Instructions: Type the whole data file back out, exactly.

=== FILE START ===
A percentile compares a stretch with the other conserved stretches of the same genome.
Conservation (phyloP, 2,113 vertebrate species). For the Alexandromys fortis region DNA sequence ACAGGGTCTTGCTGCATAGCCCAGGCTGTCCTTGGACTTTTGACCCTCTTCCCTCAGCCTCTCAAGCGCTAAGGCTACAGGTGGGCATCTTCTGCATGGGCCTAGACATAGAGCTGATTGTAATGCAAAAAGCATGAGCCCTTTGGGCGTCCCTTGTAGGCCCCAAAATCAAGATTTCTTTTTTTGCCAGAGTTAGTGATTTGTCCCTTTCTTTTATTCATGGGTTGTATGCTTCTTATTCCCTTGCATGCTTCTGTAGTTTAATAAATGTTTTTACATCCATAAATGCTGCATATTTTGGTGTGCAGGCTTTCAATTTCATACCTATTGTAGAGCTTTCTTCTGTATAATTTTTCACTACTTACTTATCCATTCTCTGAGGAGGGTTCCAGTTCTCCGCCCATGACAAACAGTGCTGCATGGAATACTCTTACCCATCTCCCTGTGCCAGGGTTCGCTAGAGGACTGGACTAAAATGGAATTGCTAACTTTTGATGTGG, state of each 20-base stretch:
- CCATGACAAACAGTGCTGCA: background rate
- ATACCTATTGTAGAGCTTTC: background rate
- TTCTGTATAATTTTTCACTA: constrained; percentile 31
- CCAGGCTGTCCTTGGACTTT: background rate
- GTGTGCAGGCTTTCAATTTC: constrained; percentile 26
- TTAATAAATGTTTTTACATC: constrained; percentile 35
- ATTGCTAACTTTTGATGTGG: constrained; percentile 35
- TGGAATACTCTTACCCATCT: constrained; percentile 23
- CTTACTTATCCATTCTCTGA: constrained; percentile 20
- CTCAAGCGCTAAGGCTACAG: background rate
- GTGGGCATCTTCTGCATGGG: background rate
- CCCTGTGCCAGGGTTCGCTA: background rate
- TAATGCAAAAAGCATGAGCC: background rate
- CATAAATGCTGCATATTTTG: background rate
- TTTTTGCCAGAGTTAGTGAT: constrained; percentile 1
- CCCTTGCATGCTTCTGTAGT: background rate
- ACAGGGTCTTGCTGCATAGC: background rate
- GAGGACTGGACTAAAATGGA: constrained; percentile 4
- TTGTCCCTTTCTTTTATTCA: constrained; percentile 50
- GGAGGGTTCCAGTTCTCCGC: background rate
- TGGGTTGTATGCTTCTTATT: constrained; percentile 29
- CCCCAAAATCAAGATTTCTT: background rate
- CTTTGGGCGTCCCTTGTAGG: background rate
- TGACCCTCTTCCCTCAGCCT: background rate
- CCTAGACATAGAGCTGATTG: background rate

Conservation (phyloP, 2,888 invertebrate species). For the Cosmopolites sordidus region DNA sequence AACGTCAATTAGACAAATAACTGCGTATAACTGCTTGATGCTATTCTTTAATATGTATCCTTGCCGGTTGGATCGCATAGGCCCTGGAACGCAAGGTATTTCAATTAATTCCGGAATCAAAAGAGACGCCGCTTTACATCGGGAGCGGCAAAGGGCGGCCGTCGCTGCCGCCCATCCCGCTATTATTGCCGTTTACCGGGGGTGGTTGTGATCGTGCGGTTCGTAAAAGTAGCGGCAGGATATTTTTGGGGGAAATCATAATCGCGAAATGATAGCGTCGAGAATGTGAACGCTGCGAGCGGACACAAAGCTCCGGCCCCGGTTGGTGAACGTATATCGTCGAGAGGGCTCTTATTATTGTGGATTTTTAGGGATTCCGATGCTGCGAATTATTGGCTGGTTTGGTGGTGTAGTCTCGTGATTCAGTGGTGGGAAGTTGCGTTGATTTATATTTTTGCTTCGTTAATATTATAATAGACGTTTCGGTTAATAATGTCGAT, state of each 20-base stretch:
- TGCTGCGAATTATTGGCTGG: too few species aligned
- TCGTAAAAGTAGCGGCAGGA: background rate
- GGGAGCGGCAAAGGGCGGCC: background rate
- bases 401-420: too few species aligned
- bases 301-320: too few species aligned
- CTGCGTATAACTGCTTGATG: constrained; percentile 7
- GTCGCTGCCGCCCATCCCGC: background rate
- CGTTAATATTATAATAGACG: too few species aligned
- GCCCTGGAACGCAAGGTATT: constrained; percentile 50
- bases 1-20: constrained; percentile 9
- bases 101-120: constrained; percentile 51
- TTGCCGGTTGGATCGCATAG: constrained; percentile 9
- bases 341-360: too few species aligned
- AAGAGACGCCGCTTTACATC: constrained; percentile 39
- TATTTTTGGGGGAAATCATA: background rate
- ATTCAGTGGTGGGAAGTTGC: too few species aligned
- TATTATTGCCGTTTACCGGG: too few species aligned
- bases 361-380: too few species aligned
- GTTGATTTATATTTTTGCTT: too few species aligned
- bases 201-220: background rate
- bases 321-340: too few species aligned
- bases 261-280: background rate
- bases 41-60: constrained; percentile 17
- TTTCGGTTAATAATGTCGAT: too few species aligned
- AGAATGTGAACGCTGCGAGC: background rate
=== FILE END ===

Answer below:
A percentile compares a stretch with the other conserved stretches of the same genome.
Conservation (phyloP, 2,113 vertebrate species). For the Alexandromys fortis region DNA sequence ACAGGGTCTTGCTGCATAGCCCAGGCTGTCCTTGGACTTTTGACCCTCTTCCCTCAGCCTCTCAAGCGCTAAGGCTACAGGTGGGCATCTTCTGCATGGGCCTAGACATAGAGCTGATTGTAATGCAAAAAGCATGAGCCCTTTGGGCGTCCCTTGTAGGCCCCAAAATCAAGATTTCTTTTTTTGCCAGAGTTAGTGATTTGTCCCTTTCTTTTATTCATGGGTTGTATGCTTCTTATTCCCTTGCATGCTTCTGTAGTTTAATAAATGTTTTTACATCCATAAATGCTGCATATTTTGGTGTGCAGGCTTTCAATTTCATACCTATTGTAGAGCTTTCTTCTGTATAATTTTTCACTACTTACTTATCCATTCTCTGAGGAGGGTTCCAGTTCTCCGCCCATGACAAACAGTGCTGCATGGAATACTCTTACCCATCTCCCTGTGCCAGGGTTCGCTAGAGGACTGGACTAAAATGGAATTGCTAACTTTTGATGTGG, state of each 20-base stretch:
- CCATGACAAACAGTGCTGCA: background rate
- ATACCTATTGTAGAGCTTTC: background rate
- TTCTGTATAATTTTTCACTA: constrained; percentile 31
- CCAGGCTGTCCTTGGACTTT: background rate
- GTGTGCAGGCTTTCAATTTC: constrained; percentile 26
- TTAATAAATGTTTTTACATC: constrained; percentile 35
- ATTGCTAACTTTTGATGTGG: constrained; percentile 35
- TGGAATACTCTTACCCATCT: constrained; percentile 23
- CTTACTTATCCATTCTCTGA: constrained; percentile 20
- CTCAAGCGCTAAGGCTACAG: background rate
- GTGGGCATCTTCTGCATGGG: background rate
- CCCTGTGCCAGGGTTCGCTA: background rate
- TAATGCAAAAAGCATGAGCC: background rate
- CATAAATGCTGCATATTTTG: background rate
- TTTTTGCCAGAGTTAGTGAT: constrained; percentile 1
- CCCTTGCATGCTTCTGTAGT: background rate
- ACAGGGTCTTGCTGCATAGC: background rate
- GAGGACTGGACTAAAATGGA: constrained; percentile 4
- TTGTCCCTTTCTTTTATTCA: constrained; percentile 50
- GGAGGGTTCCAGTTCTCCGC: background rate
- TGGGTTGTATGCTTCTTATT: constrained; percentile 29
- CCCCAAAATCAAGATTTCTT: background rate
- CTTTGGGCGTCCCTTGTAGG: background rate
- TGACCCTCTTCCCTCAGCCT: background rate
- CCTAGACATAGAGCTGATTG: background rate

Conservation (phyloP, 2,888 invertebrate species). For the Cosmopolites sordidus region DNA sequence AACGTCAATTAGACAAATAACTGCGTATAACTGCTTGATGCTATTCTTTAATATGTATCCTTGCCGGTTGGATCGCATAGGCCCTGGAACGCAAGGTATTTCAATTAATTCCGGAATCAAAAGAGACGCCGCTTTACATCGGGAGCGGCAAAGGGCGGCCGTCGCTGCCGCCCATCCCGCTATTATTGCCGTTTACCGGGGGTGGTTGTGATCGTGCGGTTCGTAAAAGTAGCGGCAGGATATTTTTGGGGGAAATCATAATCGCGAAATGATAGCGTCGAGAATGTGAACGCTGCGAGCGGACACAAAGCTCCGGCCCCGGTTGGTGAACGTATATCGTCGAGAGGGCTCTTATTATTGTGGATTTTTAGGGATTCCGATGCTGCGAATTATTGGCTGGTTTGGTGGTGTAGTCTCGTGATTCAGTGGTGGGAAGTTGCGTTGATTTATATTTTTGCTTCGTTAATATTATAATAGACGTTTCGGTTAATAATGTCGAT, state of each 20-base stretch:
- TGCTGCGAATTATTGGCTGG: too few species aligned
- TCGTAAAAGTAGCGGCAGGA: background rate
- GGGAGCGGCAAAGGGCGGCC: background rate
- bases 401-420: too few species aligned
- bases 301-320: too few species aligned
- CTGCGTATAACTGCTTGATG: constrained; percentile 7
- GTCGCTGCCGCCCATCCCGC: background rate
- CGTTAATATTATAATAGACG: too few species aligned
- GCCCTGGAACGCAAGGTATT: constrained; percentile 50
- bases 1-20: constrained; percentile 9
- bases 101-120: constrained; percentile 51
- TTGCCGGTTGGATCGCATAG: constrained; percentile 9
- bases 341-360: too few species aligned
- AAGAGACGCCGCTTTACATC: constrained; percentile 39
- TATTTTTGGGGGAAATCATA: background rate
- ATTCAGTGGTGGGAAGTTGC: too few species aligned
- TATTATTGCCGTTTACCGGG: too few species aligned
- bases 361-380: too few species aligned
- GTTGATTTATATTTTTGCTT: too few species aligned
- bases 201-220: background rate
- bases 321-340: too few species aligned
- bases 261-280: background rate
- bases 41-60: constrained; percentile 17
- TTTCGGTTAATAATGTCGAT: too few species aligned
- AGAATGTGAACGCTGCGAGC: background rate